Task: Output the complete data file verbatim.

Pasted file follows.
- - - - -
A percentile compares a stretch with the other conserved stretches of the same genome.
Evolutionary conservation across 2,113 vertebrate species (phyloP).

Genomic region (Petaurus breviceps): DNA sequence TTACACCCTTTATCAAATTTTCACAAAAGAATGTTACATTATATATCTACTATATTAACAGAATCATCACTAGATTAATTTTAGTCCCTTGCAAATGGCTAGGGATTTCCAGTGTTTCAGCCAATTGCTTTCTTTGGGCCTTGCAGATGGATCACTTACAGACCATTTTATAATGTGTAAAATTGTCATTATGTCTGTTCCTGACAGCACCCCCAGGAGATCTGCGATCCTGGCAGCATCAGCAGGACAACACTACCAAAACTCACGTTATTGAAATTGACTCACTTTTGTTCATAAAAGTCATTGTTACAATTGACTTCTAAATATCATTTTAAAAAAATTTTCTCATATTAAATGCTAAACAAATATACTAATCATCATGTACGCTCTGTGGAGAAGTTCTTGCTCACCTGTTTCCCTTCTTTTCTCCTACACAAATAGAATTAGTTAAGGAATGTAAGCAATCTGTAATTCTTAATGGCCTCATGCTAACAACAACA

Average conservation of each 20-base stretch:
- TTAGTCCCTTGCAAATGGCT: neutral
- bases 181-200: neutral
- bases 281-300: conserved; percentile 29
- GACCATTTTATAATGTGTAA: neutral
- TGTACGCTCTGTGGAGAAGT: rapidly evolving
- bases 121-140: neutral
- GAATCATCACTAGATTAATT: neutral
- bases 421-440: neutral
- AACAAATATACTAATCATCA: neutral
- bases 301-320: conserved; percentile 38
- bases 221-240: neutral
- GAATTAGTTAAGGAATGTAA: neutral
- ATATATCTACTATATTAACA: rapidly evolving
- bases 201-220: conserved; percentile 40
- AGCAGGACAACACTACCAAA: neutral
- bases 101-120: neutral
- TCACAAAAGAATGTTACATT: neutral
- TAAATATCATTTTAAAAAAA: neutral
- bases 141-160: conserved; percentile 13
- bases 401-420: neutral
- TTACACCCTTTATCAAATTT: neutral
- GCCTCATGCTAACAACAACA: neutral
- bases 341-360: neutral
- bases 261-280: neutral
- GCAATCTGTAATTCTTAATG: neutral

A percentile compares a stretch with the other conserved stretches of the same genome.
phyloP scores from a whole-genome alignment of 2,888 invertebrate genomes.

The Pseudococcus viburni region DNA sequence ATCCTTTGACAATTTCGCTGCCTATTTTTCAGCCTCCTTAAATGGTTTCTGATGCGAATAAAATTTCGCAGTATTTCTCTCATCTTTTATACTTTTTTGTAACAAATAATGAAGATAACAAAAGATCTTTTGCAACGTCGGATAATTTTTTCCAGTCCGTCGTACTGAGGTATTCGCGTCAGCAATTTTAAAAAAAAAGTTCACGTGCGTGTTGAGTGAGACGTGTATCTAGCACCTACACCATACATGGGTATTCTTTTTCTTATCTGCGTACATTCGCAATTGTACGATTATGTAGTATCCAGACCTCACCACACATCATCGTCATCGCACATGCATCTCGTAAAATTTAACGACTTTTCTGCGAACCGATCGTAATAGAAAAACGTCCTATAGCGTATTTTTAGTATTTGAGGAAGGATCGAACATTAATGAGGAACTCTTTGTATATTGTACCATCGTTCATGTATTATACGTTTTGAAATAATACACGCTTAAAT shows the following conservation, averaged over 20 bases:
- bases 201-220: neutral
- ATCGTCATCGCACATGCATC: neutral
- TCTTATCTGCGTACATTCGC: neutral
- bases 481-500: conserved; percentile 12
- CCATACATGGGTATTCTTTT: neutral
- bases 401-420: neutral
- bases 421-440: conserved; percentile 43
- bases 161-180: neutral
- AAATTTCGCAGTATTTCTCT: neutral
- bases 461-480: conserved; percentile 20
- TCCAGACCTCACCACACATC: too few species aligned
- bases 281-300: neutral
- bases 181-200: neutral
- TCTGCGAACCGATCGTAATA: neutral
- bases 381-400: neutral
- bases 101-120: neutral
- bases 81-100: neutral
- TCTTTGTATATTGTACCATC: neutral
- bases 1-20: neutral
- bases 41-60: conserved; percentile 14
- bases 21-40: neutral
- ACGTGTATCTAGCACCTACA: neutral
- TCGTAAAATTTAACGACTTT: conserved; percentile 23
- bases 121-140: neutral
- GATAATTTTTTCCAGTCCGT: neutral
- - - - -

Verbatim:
A percentile compares a stretch with the other conserved stretches of the same genome.
Evolutionary conservation across 2,113 vertebrate species (phyloP).

Genomic region (Petaurus breviceps): DNA sequence TTACACCCTTTATCAAATTTTCACAAAAGAATGTTACATTATATATCTACTATATTAACAGAATCATCACTAGATTAATTTTAGTCCCTTGCAAATGGCTAGGGATTTCCAGTGTTTCAGCCAATTGCTTTCTTTGGGCCTTGCAGATGGATCACTTACAGACCATTTTATAATGTGTAAAATTGTCATTATGTCTGTTCCTGACAGCACCCCCAGGAGATCTGCGATCCTGGCAGCATCAGCAGGACAACACTACCAAAACTCACGTTATTGAAATTGACTCACTTTTGTTCATAAAAGTCATTGTTACAATTGACTTCTAAATATCATTTTAAAAAAATTTTCTCATATTAAATGCTAAACAAATATACTAATCATCATGTACGCTCTGTGGAGAAGTTCTTGCTCACCTGTTTCCCTTCTTTTCTCCTACACAAATAGAATTAGTTAAGGAATGTAAGCAATCTGTAATTCTTAATGGCCTCATGCTAACAACAACA

Average conservation of each 20-base stretch:
- TTAGTCCCTTGCAAATGGCT: neutral
- bases 181-200: neutral
- bases 281-300: conserved; percentile 29
- GACCATTTTATAATGTGTAA: neutral
- TGTACGCTCTGTGGAGAAGT: rapidly evolving
- bases 121-140: neutral
- GAATCATCACTAGATTAATT: neutral
- bases 421-440: neutral
- AACAAATATACTAATCATCA: neutral
- bases 301-320: conserved; percentile 38
- bases 221-240: neutral
- GAATTAGTTAAGGAATGTAA: neutral
- ATATATCTACTATATTAACA: rapidly evolving
- bases 201-220: conserved; percentile 40
- AGCAGGACAACACTACCAAA: neutral
- bases 101-120: neutral
- TCACAAAAGAATGTTACATT: neutral
- TAAATATCATTTTAAAAAAA: neutral
- bases 141-160: conserved; percentile 13
- bases 401-420: neutral
- TTACACCCTTTATCAAATTT: neutral
- GCCTCATGCTAACAACAACA: neutral
- bases 341-360: neutral
- bases 261-280: neutral
- GCAATCTGTAATTCTTAATG: neutral

A percentile compares a stretch with the other conserved stretches of the same genome.
phyloP scores from a whole-genome alignment of 2,888 invertebrate genomes.

The Pseudococcus viburni region DNA sequence ATCCTTTGACAATTTCGCTGCCTATTTTTCAGCCTCCTTAAATGGTTTCTGATGCGAATAAAATTTCGCAGTATTTCTCTCATCTTTTATACTTTTTTGTAACAAATAATGAAGATAACAAAAGATCTTTTGCAACGTCGGATAATTTTTTCCAGTCCGTCGTACTGAGGTATTCGCGTCAGCAATTTTAAAAAAAAAGTTCACGTGCGTGTTGAGTGAGACGTGTATCTAGCACCTACACCATACATGGGTATTCTTTTTCTTATCTGCGTACATTCGCAATTGTACGATTATGTAGTATCCAGACCTCACCACACATCATCGTCATCGCACATGCATCTCGTAAAATTTAACGACTTTTCTGCGAACCGATCGTAATAGAAAAACGTCCTATAGCGTATTTTTAGTATTTGAGGAAGGATCGAACATTAATGAGGAACTCTTTGTATATTGTACCATCGTTCATGTATTATACGTTTTGAAATAATACACGCTTAAAT shows the following conservation, averaged over 20 bases:
- bases 201-220: neutral
- ATCGTCATCGCACATGCATC: neutral
- TCTTATCTGCGTACATTCGC: neutral
- bases 481-500: conserved; percentile 12
- CCATACATGGGTATTCTTTT: neutral
- bases 401-420: neutral
- bases 421-440: conserved; percentile 43
- bases 161-180: neutral
- AAATTTCGCAGTATTTCTCT: neutral
- bases 461-480: conserved; percentile 20
- TCCAGACCTCACCACACATC: too few species aligned
- bases 281-300: neutral
- bases 181-200: neutral
- TCTGCGAACCGATCGTAATA: neutral
- bases 381-400: neutral
- bases 101-120: neutral
- bases 81-100: neutral
- TCTTTGTATATTGTACCATC: neutral
- bases 1-20: neutral
- bases 41-60: conserved; percentile 14
- bases 21-40: neutral
- ACGTGTATCTAGCACCTACA: neutral
- TCGTAAAATTTAACGACTTT: conserved; percentile 23
- bases 121-140: neutral
- GATAATTTTTTCCAGTCCGT: neutral